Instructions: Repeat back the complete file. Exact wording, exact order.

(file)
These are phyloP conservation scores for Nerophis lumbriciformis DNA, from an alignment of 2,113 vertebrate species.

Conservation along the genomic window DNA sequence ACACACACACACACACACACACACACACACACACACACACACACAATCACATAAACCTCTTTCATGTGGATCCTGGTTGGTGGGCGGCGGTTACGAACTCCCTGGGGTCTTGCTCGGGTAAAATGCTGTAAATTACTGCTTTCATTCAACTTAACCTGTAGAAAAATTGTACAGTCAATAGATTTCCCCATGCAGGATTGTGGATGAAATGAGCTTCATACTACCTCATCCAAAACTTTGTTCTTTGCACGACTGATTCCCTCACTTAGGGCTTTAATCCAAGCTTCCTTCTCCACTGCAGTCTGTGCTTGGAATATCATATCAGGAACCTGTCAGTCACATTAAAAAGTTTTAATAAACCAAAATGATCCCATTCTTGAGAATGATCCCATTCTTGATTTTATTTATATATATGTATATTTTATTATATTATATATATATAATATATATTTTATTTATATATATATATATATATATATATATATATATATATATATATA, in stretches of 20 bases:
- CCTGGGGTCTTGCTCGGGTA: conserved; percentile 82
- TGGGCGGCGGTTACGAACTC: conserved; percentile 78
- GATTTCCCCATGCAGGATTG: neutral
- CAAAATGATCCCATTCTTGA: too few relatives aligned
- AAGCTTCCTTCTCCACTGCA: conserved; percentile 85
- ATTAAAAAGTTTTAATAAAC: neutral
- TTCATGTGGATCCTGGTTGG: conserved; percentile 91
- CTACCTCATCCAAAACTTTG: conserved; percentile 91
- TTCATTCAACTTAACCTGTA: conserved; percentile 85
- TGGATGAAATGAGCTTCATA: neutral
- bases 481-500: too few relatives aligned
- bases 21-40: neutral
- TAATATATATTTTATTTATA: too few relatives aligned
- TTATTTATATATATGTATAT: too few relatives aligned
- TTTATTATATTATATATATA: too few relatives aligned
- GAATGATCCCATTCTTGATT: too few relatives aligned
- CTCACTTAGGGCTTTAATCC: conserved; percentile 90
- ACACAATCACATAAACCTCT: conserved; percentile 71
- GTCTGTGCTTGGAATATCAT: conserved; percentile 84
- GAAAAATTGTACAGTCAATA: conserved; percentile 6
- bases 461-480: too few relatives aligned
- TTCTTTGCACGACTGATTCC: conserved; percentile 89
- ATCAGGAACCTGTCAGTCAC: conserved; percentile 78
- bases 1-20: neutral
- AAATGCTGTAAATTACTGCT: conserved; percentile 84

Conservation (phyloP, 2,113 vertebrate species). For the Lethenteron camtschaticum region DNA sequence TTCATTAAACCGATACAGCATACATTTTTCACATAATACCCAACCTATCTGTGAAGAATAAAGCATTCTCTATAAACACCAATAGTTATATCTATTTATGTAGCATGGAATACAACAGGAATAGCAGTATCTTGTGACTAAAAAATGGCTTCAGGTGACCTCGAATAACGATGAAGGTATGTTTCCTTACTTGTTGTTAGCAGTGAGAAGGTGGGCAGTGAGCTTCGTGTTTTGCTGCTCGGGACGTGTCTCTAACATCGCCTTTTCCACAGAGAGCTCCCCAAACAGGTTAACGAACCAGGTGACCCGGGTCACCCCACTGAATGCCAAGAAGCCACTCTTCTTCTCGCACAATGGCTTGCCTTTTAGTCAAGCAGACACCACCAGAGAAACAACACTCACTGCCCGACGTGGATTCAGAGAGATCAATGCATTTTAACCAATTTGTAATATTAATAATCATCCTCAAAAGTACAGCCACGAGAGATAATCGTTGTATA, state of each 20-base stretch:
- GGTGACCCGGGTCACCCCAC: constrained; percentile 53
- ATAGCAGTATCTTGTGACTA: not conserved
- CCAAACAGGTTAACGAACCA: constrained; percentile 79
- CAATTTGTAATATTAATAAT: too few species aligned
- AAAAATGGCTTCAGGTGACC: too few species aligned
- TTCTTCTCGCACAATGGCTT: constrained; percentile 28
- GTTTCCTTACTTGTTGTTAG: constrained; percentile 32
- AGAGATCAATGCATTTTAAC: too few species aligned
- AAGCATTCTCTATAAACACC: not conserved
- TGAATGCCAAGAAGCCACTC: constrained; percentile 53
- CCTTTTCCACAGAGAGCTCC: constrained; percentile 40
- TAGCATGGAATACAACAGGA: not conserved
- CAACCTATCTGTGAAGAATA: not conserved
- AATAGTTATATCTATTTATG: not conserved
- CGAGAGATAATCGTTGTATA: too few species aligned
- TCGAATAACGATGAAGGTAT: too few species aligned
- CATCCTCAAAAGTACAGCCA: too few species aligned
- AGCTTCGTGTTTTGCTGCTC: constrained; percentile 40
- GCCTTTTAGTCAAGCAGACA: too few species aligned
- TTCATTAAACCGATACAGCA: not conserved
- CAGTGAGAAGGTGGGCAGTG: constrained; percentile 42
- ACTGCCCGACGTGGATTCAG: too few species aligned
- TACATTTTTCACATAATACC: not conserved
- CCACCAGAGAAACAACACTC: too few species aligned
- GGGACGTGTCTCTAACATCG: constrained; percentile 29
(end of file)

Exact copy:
These are phyloP conservation scores for Nerophis lumbriciformis DNA, from an alignment of 2,113 vertebrate species.

Conservation along the genomic window DNA sequence ACACACACACACACACACACACACACACACACACACACACACACAATCACATAAACCTCTTTCATGTGGATCCTGGTTGGTGGGCGGCGGTTACGAACTCCCTGGGGTCTTGCTCGGGTAAAATGCTGTAAATTACTGCTTTCATTCAACTTAACCTGTAGAAAAATTGTACAGTCAATAGATTTCCCCATGCAGGATTGTGGATGAAATGAGCTTCATACTACCTCATCCAAAACTTTGTTCTTTGCACGACTGATTCCCTCACTTAGGGCTTTAATCCAAGCTTCCTTCTCCACTGCAGTCTGTGCTTGGAATATCATATCAGGAACCTGTCAGTCACATTAAAAAGTTTTAATAAACCAAAATGATCCCATTCTTGAGAATGATCCCATTCTTGATTTTATTTATATATATGTATATTTTATTATATTATATATATATAATATATATTTTATTTATATATATATATATATATATATATATATATATATATATATATA, in stretches of 20 bases:
- CCTGGGGTCTTGCTCGGGTA: conserved; percentile 82
- TGGGCGGCGGTTACGAACTC: conserved; percentile 78
- GATTTCCCCATGCAGGATTG: neutral
- CAAAATGATCCCATTCTTGA: too few relatives aligned
- AAGCTTCCTTCTCCACTGCA: conserved; percentile 85
- ATTAAAAAGTTTTAATAAAC: neutral
- TTCATGTGGATCCTGGTTGG: conserved; percentile 91
- CTACCTCATCCAAAACTTTG: conserved; percentile 91
- TTCATTCAACTTAACCTGTA: conserved; percentile 85
- TGGATGAAATGAGCTTCATA: neutral
- bases 481-500: too few relatives aligned
- bases 21-40: neutral
- TAATATATATTTTATTTATA: too few relatives aligned
- TTATTTATATATATGTATAT: too few relatives aligned
- TTTATTATATTATATATATA: too few relatives aligned
- GAATGATCCCATTCTTGATT: too few relatives aligned
- CTCACTTAGGGCTTTAATCC: conserved; percentile 90
- ACACAATCACATAAACCTCT: conserved; percentile 71
- GTCTGTGCTTGGAATATCAT: conserved; percentile 84
- GAAAAATTGTACAGTCAATA: conserved; percentile 6
- bases 461-480: too few relatives aligned
- TTCTTTGCACGACTGATTCC: conserved; percentile 89
- ATCAGGAACCTGTCAGTCAC: conserved; percentile 78
- bases 1-20: neutral
- AAATGCTGTAAATTACTGCT: conserved; percentile 84

Conservation (phyloP, 2,113 vertebrate species). For the Lethenteron camtschaticum region DNA sequence TTCATTAAACCGATACAGCATACATTTTTCACATAATACCCAACCTATCTGTGAAGAATAAAGCATTCTCTATAAACACCAATAGTTATATCTATTTATGTAGCATGGAATACAACAGGAATAGCAGTATCTTGTGACTAAAAAATGGCTTCAGGTGACCTCGAATAACGATGAAGGTATGTTTCCTTACTTGTTGTTAGCAGTGAGAAGGTGGGCAGTGAGCTTCGTGTTTTGCTGCTCGGGACGTGTCTCTAACATCGCCTTTTCCACAGAGAGCTCCCCAAACAGGTTAACGAACCAGGTGACCCGGGTCACCCCACTGAATGCCAAGAAGCCACTCTTCTTCTCGCACAATGGCTTGCCTTTTAGTCAAGCAGACACCACCAGAGAAACAACACTCACTGCCCGACGTGGATTCAGAGAGATCAATGCATTTTAACCAATTTGTAATATTAATAATCATCCTCAAAAGTACAGCCACGAGAGATAATCGTTGTATA, state of each 20-base stretch:
- GGTGACCCGGGTCACCCCAC: constrained; percentile 53
- ATAGCAGTATCTTGTGACTA: not conserved
- CCAAACAGGTTAACGAACCA: constrained; percentile 79
- CAATTTGTAATATTAATAAT: too few species aligned
- AAAAATGGCTTCAGGTGACC: too few species aligned
- TTCTTCTCGCACAATGGCTT: constrained; percentile 28
- GTTTCCTTACTTGTTGTTAG: constrained; percentile 32
- AGAGATCAATGCATTTTAAC: too few species aligned
- AAGCATTCTCTATAAACACC: not conserved
- TGAATGCCAAGAAGCCACTC: constrained; percentile 53
- CCTTTTCCACAGAGAGCTCC: constrained; percentile 40
- TAGCATGGAATACAACAGGA: not conserved
- CAACCTATCTGTGAAGAATA: not conserved
- AATAGTTATATCTATTTATG: not conserved
- CGAGAGATAATCGTTGTATA: too few species aligned
- TCGAATAACGATGAAGGTAT: too few species aligned
- CATCCTCAAAAGTACAGCCA: too few species aligned
- AGCTTCGTGTTTTGCTGCTC: constrained; percentile 40
- GCCTTTTAGTCAAGCAGACA: too few species aligned
- TTCATTAAACCGATACAGCA: not conserved
- CAGTGAGAAGGTGGGCAGTG: constrained; percentile 42
- ACTGCCCGACGTGGATTCAG: too few species aligned
- TACATTTTTCACATAATACC: not conserved
- CCACCAGAGAAACAACACTC: too few species aligned
- GGGACGTGTCTCTAACATCG: constrained; percentile 29